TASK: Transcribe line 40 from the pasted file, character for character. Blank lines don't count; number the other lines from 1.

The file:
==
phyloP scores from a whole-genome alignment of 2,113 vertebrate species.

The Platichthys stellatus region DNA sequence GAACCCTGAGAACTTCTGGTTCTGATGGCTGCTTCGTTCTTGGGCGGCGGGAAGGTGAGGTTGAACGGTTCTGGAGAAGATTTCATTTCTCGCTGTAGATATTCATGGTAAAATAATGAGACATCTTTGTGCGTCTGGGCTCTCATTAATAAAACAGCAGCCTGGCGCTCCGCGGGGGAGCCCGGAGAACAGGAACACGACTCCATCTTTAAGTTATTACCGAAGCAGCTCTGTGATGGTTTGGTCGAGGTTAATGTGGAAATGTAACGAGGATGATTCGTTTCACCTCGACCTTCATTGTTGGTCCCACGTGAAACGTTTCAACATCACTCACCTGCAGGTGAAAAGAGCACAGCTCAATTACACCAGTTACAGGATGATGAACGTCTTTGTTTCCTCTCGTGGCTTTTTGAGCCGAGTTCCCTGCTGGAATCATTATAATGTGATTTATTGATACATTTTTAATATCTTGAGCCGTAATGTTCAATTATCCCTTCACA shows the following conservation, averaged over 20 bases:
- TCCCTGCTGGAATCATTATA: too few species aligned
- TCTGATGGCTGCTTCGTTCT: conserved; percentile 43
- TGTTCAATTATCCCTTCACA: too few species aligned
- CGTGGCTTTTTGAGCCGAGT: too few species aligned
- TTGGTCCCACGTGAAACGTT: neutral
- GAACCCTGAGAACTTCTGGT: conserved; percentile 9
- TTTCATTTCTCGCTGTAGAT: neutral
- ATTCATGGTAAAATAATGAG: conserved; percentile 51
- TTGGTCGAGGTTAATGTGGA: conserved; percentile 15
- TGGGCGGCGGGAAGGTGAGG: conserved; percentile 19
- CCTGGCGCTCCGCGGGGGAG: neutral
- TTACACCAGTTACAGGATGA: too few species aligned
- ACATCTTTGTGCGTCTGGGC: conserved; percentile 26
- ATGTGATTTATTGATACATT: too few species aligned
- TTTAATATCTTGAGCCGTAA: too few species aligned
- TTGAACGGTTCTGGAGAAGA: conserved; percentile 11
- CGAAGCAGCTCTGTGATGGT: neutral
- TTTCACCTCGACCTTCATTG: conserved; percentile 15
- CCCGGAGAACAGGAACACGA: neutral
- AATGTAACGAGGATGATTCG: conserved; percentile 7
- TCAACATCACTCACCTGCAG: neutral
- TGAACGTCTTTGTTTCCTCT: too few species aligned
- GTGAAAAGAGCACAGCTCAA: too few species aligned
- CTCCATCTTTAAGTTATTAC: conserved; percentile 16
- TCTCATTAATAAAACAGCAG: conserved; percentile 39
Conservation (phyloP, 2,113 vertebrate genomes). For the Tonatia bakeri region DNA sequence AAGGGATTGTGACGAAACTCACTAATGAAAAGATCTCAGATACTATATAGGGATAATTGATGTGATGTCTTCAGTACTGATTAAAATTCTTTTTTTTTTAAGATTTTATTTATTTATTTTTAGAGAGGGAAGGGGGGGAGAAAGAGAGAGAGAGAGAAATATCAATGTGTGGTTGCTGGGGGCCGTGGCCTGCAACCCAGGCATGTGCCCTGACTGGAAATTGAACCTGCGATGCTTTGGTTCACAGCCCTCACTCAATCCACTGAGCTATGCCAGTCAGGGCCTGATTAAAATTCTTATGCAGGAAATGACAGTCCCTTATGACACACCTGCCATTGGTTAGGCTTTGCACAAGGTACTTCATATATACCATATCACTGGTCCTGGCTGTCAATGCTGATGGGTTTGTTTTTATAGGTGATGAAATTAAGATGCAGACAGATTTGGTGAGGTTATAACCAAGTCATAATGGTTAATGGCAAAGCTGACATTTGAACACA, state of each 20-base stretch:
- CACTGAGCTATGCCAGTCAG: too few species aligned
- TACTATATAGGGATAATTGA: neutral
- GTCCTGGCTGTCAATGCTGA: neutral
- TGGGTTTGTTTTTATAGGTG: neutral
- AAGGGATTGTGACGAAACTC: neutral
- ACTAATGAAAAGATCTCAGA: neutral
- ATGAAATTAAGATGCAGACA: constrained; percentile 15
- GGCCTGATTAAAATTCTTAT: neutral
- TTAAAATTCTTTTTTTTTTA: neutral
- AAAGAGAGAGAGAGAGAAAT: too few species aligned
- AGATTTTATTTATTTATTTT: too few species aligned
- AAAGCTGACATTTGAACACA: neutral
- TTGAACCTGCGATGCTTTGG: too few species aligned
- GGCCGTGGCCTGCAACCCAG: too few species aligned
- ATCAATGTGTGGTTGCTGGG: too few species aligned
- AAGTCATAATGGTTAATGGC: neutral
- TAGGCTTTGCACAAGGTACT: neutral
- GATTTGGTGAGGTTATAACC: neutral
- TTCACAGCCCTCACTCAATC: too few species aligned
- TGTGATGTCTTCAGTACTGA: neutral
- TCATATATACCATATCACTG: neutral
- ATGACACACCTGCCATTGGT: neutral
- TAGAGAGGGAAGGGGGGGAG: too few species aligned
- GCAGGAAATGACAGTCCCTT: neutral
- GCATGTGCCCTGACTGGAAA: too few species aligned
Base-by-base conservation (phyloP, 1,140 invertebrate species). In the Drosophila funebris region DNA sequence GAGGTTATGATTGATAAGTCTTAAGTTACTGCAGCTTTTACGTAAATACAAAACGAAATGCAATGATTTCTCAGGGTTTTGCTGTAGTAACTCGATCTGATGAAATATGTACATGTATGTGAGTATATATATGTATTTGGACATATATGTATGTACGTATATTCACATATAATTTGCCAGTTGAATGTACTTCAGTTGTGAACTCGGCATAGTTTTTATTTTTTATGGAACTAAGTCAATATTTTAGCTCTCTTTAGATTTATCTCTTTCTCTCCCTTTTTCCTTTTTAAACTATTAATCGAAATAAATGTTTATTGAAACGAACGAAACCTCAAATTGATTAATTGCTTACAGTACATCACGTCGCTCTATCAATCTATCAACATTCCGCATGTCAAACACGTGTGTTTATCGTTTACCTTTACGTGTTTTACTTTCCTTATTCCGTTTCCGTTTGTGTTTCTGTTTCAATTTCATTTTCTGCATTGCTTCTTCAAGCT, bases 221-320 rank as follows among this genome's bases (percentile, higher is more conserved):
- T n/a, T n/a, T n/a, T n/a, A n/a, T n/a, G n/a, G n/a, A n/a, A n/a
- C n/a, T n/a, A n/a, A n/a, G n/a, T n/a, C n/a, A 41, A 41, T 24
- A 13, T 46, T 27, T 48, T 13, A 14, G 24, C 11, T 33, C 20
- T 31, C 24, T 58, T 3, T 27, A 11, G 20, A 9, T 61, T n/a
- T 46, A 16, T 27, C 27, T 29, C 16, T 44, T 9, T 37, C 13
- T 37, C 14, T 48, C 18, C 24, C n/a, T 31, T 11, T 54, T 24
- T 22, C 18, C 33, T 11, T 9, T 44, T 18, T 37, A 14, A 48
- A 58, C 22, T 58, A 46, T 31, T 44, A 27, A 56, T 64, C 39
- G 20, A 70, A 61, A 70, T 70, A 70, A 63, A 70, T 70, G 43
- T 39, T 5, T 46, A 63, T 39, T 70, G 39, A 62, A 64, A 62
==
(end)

- AAAGCTGACATTTGAACACA: neutral